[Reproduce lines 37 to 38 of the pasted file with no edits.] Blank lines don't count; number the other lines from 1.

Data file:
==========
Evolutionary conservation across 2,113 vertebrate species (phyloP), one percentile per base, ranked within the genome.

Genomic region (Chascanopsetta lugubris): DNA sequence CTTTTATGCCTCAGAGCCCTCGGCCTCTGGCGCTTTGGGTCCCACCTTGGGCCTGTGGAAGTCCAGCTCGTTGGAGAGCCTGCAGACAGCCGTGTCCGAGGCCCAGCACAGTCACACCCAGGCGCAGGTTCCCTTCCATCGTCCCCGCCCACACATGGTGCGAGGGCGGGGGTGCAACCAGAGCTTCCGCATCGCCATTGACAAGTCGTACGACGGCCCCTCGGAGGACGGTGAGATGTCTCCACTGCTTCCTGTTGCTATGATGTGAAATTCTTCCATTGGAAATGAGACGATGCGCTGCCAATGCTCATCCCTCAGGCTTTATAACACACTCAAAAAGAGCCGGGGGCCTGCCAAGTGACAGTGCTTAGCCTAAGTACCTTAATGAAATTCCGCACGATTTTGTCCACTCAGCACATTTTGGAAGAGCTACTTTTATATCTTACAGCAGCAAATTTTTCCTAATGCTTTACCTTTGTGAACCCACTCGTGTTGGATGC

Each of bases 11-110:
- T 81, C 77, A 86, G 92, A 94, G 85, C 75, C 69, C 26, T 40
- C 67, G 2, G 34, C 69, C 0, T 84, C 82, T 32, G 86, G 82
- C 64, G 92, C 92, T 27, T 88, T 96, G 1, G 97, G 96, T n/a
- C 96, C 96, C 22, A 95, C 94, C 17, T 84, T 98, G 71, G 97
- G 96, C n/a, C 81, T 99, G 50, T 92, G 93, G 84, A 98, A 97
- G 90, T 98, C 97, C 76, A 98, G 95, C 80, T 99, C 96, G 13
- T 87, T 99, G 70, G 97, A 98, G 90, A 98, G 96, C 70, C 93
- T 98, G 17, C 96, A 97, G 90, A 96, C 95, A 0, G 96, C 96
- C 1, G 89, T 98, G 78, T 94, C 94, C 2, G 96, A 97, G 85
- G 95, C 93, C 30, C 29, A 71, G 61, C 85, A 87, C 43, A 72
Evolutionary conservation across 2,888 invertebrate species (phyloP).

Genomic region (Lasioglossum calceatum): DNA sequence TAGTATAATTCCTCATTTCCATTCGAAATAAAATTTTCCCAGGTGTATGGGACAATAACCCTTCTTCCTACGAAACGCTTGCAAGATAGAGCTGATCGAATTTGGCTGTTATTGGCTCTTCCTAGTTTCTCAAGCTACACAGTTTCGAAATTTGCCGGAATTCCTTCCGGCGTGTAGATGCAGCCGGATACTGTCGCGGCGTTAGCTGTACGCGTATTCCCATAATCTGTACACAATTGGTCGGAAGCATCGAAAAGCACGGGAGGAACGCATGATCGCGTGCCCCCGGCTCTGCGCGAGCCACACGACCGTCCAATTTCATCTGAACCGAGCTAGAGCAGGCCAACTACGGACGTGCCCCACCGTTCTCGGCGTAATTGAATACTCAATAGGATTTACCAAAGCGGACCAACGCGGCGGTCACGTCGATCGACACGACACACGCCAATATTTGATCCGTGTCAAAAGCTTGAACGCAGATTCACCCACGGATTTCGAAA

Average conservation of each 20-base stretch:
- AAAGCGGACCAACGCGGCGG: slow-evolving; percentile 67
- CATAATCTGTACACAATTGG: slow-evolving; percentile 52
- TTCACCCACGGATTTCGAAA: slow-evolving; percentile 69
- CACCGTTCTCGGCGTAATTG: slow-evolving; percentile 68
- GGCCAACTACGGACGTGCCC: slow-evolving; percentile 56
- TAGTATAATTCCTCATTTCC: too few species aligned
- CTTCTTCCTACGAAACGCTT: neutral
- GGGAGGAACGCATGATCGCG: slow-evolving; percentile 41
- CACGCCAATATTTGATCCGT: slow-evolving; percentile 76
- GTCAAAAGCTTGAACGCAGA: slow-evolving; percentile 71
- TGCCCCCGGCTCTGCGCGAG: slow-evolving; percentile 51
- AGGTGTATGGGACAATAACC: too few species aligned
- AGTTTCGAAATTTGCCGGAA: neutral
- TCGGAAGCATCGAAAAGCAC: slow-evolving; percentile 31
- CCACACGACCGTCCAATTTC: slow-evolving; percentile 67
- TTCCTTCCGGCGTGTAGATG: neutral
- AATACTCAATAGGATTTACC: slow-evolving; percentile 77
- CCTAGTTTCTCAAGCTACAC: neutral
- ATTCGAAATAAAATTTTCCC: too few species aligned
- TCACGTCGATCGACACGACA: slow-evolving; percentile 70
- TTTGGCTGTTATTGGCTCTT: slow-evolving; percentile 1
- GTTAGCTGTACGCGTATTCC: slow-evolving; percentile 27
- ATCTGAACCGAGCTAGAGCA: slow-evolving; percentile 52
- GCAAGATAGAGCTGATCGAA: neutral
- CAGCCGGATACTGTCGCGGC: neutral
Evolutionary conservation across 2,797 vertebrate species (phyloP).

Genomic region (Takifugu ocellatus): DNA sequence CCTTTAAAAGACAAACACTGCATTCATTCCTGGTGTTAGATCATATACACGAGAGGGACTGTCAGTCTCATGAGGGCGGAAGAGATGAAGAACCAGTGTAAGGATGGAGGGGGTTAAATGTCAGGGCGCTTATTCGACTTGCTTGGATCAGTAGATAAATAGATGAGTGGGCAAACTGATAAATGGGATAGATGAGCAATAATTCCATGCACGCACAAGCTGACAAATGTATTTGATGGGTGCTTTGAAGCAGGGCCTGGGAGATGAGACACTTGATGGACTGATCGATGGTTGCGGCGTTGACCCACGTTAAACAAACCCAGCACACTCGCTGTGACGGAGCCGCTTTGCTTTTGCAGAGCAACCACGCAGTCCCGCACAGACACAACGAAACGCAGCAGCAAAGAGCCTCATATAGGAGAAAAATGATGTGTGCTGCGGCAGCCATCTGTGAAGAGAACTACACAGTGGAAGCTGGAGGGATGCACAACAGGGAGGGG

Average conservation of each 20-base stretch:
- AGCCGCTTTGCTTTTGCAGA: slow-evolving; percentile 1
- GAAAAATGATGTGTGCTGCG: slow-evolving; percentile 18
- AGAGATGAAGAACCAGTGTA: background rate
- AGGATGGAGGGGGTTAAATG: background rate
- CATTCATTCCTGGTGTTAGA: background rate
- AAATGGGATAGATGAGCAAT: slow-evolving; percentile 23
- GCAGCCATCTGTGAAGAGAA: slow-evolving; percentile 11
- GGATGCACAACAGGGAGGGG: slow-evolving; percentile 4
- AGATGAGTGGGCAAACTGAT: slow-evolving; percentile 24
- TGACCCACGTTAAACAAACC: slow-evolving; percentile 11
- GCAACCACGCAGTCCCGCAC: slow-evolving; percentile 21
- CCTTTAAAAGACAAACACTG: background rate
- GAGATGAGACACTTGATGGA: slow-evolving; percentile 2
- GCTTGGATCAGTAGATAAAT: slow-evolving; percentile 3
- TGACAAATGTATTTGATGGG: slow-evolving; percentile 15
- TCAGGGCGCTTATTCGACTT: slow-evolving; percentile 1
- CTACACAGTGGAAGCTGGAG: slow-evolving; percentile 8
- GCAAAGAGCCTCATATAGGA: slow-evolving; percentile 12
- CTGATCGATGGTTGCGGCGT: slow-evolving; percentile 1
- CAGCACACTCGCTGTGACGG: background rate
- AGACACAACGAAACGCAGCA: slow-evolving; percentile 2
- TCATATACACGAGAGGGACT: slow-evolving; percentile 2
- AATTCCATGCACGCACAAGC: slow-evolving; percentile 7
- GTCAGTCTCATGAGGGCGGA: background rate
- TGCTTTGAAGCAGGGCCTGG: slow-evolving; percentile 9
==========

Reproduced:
- TTTGGCTGTTATTGGCTCTT: slow-evolving; percentile 1
- GTTAGCTGTACGCGTATTCC: slow-evolving; percentile 27